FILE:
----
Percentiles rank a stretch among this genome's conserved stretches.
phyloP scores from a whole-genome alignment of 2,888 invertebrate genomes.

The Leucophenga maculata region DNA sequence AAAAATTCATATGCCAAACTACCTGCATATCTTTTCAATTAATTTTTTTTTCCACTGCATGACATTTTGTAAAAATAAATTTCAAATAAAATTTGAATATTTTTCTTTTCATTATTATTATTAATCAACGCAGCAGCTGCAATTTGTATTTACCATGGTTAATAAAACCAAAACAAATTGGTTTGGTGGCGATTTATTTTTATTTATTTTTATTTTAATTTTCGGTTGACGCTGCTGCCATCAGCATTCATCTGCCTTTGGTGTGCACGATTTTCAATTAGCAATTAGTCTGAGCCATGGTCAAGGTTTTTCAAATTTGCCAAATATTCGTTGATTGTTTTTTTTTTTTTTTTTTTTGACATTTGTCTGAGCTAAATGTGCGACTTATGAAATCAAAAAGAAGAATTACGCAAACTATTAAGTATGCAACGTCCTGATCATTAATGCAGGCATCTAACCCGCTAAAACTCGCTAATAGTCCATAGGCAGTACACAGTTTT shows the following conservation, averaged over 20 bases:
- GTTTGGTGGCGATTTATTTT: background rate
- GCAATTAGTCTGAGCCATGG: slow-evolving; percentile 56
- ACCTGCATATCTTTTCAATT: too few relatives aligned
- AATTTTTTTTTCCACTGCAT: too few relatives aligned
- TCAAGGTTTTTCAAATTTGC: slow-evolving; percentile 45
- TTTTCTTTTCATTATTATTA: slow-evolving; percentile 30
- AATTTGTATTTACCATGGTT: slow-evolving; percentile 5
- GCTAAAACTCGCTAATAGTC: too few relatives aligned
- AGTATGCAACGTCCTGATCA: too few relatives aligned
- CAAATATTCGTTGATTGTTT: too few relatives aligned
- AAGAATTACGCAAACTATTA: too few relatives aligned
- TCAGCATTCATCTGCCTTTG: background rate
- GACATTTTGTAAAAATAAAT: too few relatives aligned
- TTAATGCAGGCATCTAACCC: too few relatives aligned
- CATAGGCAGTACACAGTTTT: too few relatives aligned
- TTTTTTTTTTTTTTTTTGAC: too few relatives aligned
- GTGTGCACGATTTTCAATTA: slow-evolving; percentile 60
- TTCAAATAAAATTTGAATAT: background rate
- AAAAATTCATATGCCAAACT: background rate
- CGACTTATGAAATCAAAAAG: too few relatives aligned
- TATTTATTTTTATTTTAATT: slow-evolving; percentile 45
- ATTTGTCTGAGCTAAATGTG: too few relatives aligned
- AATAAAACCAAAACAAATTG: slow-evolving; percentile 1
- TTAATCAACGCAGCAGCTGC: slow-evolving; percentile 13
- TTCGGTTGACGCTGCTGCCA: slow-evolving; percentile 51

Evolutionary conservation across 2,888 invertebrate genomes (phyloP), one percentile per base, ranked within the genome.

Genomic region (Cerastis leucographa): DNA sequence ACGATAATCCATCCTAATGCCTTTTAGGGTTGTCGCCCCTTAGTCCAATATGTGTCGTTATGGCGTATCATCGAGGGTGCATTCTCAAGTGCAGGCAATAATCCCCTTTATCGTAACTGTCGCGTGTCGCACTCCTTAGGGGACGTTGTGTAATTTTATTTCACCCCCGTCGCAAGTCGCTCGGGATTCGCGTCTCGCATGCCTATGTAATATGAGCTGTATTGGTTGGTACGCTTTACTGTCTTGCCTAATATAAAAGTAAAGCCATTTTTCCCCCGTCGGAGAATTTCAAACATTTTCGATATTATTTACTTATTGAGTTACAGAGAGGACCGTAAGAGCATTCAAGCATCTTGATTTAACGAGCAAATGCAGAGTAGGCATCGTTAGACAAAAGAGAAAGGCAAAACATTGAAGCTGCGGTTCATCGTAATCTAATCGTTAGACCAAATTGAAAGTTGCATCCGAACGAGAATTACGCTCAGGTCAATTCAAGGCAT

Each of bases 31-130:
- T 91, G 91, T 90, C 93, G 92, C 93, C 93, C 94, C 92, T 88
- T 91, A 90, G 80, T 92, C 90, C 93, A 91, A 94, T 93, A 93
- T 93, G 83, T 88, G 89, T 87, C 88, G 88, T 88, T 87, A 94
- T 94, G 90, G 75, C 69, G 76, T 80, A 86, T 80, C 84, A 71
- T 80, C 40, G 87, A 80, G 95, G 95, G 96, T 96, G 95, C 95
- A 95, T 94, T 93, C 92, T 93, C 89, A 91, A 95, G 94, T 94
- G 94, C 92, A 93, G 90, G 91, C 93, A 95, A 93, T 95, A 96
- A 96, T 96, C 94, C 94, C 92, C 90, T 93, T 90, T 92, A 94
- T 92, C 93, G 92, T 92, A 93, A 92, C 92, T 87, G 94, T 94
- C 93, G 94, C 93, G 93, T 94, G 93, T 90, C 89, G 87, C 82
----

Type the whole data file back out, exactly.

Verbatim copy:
Percentiles rank a stretch among this genome's conserved stretches.
phyloP scores from a whole-genome alignment of 2,888 invertebrate genomes.

The Leucophenga maculata region DNA sequence AAAAATTCATATGCCAAACTACCTGCATATCTTTTCAATTAATTTTTTTTTCCACTGCATGACATTTTGTAAAAATAAATTTCAAATAAAATTTGAATATTTTTCTTTTCATTATTATTATTAATCAACGCAGCAGCTGCAATTTGTATTTACCATGGTTAATAAAACCAAAACAAATTGGTTTGGTGGCGATTTATTTTTATTTATTTTTATTTTAATTTTCGGTTGACGCTGCTGCCATCAGCATTCATCTGCCTTTGGTGTGCACGATTTTCAATTAGCAATTAGTCTGAGCCATGGTCAAGGTTTTTCAAATTTGCCAAATATTCGTTGATTGTTTTTTTTTTTTTTTTTTTTGACATTTGTCTGAGCTAAATGTGCGACTTATGAAATCAAAAAGAAGAATTACGCAAACTATTAAGTATGCAACGTCCTGATCATTAATGCAGGCATCTAACCCGCTAAAACTCGCTAATAGTCCATAGGCAGTACACAGTTTT shows the following conservation, averaged over 20 bases:
- GTTTGGTGGCGATTTATTTT: background rate
- GCAATTAGTCTGAGCCATGG: slow-evolving; percentile 56
- ACCTGCATATCTTTTCAATT: too few relatives aligned
- AATTTTTTTTTCCACTGCAT: too few relatives aligned
- TCAAGGTTTTTCAAATTTGC: slow-evolving; percentile 45
- TTTTCTTTTCATTATTATTA: slow-evolving; percentile 30
- AATTTGTATTTACCATGGTT: slow-evolving; percentile 5
- GCTAAAACTCGCTAATAGTC: too few relatives aligned
- AGTATGCAACGTCCTGATCA: too few relatives aligned
- CAAATATTCGTTGATTGTTT: too few relatives aligned
- AAGAATTACGCAAACTATTA: too few relatives aligned
- TCAGCATTCATCTGCCTTTG: background rate
- GACATTTTGTAAAAATAAAT: too few relatives aligned
- TTAATGCAGGCATCTAACCC: too few relatives aligned
- CATAGGCAGTACACAGTTTT: too few relatives aligned
- TTTTTTTTTTTTTTTTTGAC: too few relatives aligned
- GTGTGCACGATTTTCAATTA: slow-evolving; percentile 60
- TTCAAATAAAATTTGAATAT: background rate
- AAAAATTCATATGCCAAACT: background rate
- CGACTTATGAAATCAAAAAG: too few relatives aligned
- TATTTATTTTTATTTTAATT: slow-evolving; percentile 45
- ATTTGTCTGAGCTAAATGTG: too few relatives aligned
- AATAAAACCAAAACAAATTG: slow-evolving; percentile 1
- TTAATCAACGCAGCAGCTGC: slow-evolving; percentile 13
- TTCGGTTGACGCTGCTGCCA: slow-evolving; percentile 51

Evolutionary conservation across 2,888 invertebrate genomes (phyloP), one percentile per base, ranked within the genome.

Genomic region (Cerastis leucographa): DNA sequence ACGATAATCCATCCTAATGCCTTTTAGGGTTGTCGCCCCTTAGTCCAATATGTGTCGTTATGGCGTATCATCGAGGGTGCATTCTCAAGTGCAGGCAATAATCCCCTTTATCGTAACTGTCGCGTGTCGCACTCCTTAGGGGACGTTGTGTAATTTTATTTCACCCCCGTCGCAAGTCGCTCGGGATTCGCGTCTCGCATGCCTATGTAATATGAGCTGTATTGGTTGGTACGCTTTACTGTCTTGCCTAATATAAAAGTAAAGCCATTTTTCCCCCGTCGGAGAATTTCAAACATTTTCGATATTATTTACTTATTGAGTTACAGAGAGGACCGTAAGAGCATTCAAGCATCTTGATTTAACGAGCAAATGCAGAGTAGGCATCGTTAGACAAAAGAGAAAGGCAAAACATTGAAGCTGCGGTTCATCGTAATCTAATCGTTAGACCAAATTGAAAGTTGCATCCGAACGAGAATTACGCTCAGGTCAATTCAAGGCAT

Each of bases 31-130:
- T 91, G 91, T 90, C 93, G 92, C 93, C 93, C 94, C 92, T 88
- T 91, A 90, G 80, T 92, C 90, C 93, A 91, A 94, T 93, A 93
- T 93, G 83, T 88, G 89, T 87, C 88, G 88, T 88, T 87, A 94
- T 94, G 90, G 75, C 69, G 76, T 80, A 86, T 80, C 84, A 71
- T 80, C 40, G 87, A 80, G 95, G 95, G 96, T 96, G 95, C 95
- A 95, T 94, T 93, C 92, T 93, C 89, A 91, A 95, G 94, T 94
- G 94, C 92, A 93, G 90, G 91, C 93, A 95, A 93, T 95, A 96
- A 96, T 96, C 94, C 94, C 92, C 90, T 93, T 90, T 92, A 94
- T 92, C 93, G 92, T 92, A 93, A 92, C 92, T 87, G 94, T 94
- C 93, G 94, C 93, G 93, T 94, G 93, T 90, C 89, G 87, C 82